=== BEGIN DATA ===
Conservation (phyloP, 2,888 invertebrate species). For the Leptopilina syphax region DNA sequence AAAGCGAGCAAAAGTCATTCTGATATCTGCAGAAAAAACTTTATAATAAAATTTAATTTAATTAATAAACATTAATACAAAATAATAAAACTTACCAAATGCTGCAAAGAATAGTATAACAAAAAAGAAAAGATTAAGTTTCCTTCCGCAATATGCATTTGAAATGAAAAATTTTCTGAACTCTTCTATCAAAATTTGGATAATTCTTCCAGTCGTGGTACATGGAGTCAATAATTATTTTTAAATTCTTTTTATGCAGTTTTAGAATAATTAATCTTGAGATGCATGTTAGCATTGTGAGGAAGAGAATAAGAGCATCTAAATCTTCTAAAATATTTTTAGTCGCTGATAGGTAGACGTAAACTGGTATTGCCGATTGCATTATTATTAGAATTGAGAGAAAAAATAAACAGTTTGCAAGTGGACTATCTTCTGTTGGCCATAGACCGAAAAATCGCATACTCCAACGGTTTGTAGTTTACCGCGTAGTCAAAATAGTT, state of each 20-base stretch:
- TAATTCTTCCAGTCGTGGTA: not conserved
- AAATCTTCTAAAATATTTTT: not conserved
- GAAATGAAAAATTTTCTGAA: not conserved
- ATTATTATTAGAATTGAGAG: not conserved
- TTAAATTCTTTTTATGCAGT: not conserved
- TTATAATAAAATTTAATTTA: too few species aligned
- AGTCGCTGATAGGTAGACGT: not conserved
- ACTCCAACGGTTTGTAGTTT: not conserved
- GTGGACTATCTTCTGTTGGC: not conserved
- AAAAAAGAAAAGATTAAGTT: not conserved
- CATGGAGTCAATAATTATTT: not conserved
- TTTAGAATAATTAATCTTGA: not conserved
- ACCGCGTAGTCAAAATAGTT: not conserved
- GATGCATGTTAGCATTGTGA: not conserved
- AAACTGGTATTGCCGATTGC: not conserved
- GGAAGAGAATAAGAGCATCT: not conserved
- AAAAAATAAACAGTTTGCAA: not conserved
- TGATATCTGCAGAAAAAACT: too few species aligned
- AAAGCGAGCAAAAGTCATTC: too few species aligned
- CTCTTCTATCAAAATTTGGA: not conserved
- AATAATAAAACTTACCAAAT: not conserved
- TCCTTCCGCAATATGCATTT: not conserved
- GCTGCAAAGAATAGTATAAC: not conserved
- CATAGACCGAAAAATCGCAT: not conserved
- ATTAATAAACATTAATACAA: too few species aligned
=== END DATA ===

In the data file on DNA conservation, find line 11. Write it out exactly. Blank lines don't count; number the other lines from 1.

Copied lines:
- AAAAAAGAAAAGATTAAGTT: not conserved